There was a post earlier today, in which a friend ask (begged) to know how the three seashells are used.
For those who don't know, the three seashells are what replaced toilet paper in the future in the 1993 Sylvester Stallone film, Demolition Man. The main character expresses confusion about the seashells and all the future-people giggle and comment on how he doesn't know how to use them. But it is never revealed how they are used.
24 years later, people are still trying to figure it out. Demolition Man was a good movie, but not great, so why is it that a throw-away entertainment flick has this effect?
Like a crappy cliffhanger ending, people are left wondering about something that should have been neatly tied up in the course of the plot. It isn't a big thing, but it's the thing that can make or break the perception of a work. It happens the same way when a TV show is cancelled too soon, or a sci-fi franchise makes up a technology that they don't adequately explain.
It's the reason authors need to research so much for small details. If we get them wrong, we risk creating the three seashells.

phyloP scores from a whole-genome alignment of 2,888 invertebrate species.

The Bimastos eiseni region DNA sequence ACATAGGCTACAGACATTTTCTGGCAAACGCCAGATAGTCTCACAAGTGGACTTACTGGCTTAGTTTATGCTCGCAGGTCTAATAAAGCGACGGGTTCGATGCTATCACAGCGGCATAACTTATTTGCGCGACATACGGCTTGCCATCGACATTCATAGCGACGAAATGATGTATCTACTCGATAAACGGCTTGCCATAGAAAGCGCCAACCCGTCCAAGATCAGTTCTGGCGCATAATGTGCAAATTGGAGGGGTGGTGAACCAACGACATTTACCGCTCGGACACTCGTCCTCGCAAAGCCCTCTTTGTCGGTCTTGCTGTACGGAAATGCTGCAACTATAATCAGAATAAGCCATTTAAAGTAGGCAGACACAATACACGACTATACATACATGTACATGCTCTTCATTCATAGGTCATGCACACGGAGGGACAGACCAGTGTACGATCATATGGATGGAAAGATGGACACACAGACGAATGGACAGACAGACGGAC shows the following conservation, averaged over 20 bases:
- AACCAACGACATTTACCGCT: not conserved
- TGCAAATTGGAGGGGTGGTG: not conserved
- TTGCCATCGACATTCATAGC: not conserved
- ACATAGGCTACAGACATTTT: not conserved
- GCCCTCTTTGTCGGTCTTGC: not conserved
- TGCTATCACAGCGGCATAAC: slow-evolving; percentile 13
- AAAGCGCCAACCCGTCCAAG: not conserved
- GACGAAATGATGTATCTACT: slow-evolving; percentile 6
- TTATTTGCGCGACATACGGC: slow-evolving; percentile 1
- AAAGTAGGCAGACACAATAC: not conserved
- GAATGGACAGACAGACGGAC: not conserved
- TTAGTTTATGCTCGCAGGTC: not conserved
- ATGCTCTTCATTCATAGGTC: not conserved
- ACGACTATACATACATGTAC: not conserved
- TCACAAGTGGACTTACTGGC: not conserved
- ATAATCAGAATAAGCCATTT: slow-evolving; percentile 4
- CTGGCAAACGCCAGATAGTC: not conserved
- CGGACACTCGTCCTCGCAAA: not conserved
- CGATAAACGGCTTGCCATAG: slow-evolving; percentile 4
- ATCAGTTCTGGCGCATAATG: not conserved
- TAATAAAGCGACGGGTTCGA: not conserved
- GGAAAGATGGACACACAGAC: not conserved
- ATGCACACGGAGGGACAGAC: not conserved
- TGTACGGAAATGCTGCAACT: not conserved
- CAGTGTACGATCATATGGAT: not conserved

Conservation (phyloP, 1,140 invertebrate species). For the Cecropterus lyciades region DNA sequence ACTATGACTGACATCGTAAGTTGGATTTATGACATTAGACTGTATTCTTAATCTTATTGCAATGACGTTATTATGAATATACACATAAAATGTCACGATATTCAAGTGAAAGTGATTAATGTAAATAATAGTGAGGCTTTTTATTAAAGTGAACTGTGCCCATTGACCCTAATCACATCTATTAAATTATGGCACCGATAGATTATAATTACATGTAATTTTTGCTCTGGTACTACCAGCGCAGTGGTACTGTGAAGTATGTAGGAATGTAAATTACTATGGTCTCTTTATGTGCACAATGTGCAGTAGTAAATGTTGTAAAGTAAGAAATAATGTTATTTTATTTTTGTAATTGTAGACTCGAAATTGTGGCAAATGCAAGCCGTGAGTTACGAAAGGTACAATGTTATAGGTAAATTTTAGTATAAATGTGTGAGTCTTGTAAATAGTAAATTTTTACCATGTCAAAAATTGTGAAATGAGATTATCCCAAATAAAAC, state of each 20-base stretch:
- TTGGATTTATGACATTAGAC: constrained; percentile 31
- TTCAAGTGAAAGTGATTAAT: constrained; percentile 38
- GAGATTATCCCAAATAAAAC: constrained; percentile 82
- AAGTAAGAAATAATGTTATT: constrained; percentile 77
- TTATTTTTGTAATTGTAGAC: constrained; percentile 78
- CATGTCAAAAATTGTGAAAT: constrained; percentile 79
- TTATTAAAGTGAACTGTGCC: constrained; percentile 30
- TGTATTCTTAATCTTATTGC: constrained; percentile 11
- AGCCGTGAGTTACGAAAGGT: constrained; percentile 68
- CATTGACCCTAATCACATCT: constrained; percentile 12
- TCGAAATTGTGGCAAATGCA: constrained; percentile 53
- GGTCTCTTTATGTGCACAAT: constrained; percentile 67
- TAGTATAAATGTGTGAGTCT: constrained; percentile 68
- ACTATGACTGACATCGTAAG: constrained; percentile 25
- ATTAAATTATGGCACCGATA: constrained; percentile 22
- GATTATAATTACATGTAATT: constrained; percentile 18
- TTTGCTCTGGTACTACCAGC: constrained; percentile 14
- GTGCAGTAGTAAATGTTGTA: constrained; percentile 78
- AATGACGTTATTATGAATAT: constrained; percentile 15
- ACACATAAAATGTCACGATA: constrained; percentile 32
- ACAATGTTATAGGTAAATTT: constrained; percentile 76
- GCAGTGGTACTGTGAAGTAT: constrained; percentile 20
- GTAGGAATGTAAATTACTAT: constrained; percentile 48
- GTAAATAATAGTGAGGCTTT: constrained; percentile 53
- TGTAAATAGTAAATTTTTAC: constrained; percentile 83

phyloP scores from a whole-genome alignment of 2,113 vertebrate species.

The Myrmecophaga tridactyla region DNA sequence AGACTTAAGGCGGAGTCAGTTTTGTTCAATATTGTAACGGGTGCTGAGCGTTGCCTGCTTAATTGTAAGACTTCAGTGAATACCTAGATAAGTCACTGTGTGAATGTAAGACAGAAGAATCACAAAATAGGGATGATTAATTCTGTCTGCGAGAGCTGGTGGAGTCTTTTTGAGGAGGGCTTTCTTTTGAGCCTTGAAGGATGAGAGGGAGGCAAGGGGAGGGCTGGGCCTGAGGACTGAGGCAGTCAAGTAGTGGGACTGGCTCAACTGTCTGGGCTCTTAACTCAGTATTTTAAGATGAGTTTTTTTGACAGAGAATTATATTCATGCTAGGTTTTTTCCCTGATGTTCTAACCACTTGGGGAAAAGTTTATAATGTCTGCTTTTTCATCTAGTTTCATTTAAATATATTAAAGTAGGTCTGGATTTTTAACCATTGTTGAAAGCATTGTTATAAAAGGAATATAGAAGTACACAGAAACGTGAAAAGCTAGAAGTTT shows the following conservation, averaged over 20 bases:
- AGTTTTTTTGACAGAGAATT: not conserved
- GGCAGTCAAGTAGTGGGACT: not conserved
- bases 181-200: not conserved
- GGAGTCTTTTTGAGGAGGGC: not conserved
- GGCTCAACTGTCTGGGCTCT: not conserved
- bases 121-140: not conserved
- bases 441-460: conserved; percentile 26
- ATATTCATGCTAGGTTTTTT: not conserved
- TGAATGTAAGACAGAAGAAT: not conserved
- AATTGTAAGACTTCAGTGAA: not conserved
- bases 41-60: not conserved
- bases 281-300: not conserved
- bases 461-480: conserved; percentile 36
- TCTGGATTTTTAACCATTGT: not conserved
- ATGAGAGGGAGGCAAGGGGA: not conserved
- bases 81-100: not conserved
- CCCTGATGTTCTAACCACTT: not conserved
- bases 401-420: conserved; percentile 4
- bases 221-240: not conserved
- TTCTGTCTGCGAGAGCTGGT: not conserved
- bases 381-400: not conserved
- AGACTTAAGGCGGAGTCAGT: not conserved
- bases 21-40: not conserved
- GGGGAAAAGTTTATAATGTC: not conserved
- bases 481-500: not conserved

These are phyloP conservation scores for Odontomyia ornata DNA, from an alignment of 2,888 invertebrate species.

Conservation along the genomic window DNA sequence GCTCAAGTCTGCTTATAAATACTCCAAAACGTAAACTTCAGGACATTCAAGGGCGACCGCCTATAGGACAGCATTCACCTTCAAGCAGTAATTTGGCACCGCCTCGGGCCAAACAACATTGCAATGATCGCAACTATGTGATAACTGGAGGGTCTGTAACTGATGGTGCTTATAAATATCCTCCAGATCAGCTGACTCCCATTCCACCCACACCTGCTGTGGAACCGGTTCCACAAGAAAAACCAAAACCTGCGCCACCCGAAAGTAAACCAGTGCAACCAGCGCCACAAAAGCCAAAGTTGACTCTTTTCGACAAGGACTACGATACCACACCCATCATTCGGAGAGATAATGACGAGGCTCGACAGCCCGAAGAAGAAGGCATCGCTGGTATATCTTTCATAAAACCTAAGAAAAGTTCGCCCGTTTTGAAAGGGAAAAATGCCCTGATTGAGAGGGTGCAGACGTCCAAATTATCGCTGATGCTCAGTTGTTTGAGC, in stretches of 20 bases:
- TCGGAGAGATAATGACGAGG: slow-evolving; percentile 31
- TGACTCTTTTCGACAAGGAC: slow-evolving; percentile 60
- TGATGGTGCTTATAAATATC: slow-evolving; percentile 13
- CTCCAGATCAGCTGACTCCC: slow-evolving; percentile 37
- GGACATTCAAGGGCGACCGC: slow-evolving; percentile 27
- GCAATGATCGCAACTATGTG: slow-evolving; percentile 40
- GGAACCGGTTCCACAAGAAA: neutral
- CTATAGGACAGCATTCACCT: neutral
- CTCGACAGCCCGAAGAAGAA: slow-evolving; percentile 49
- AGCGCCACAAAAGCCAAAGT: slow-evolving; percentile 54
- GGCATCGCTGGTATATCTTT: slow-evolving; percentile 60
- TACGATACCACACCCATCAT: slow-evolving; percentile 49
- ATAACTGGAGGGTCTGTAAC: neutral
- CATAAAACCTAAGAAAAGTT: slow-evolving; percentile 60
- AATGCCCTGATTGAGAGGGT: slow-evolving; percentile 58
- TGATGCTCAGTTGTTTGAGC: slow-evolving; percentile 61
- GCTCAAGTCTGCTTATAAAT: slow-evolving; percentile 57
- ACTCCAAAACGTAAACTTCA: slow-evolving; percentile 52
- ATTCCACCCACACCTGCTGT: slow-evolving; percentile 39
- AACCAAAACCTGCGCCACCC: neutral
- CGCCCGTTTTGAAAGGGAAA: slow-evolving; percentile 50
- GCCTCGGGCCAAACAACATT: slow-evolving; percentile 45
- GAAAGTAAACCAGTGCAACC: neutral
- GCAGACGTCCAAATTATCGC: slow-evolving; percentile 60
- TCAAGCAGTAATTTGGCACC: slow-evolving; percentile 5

People remember Demolition Man, in part, because of the seashells. But it isn't a good way to remember it. We remember that there was this simple thing that probably wasn't supposed to be answered, or answerable, and the thing left us hanging. The seashells stole the movie away from the action (decent), speculation about the future (ironic), commentary on society (way deeper than it should have been), and more.
Instead of being lost to time or gaining a cult following for the symbolism, it is reduced to a question: What about those damn seashells?
You don't want your hard work remembered because of a bathroom joke gone wrong, do you?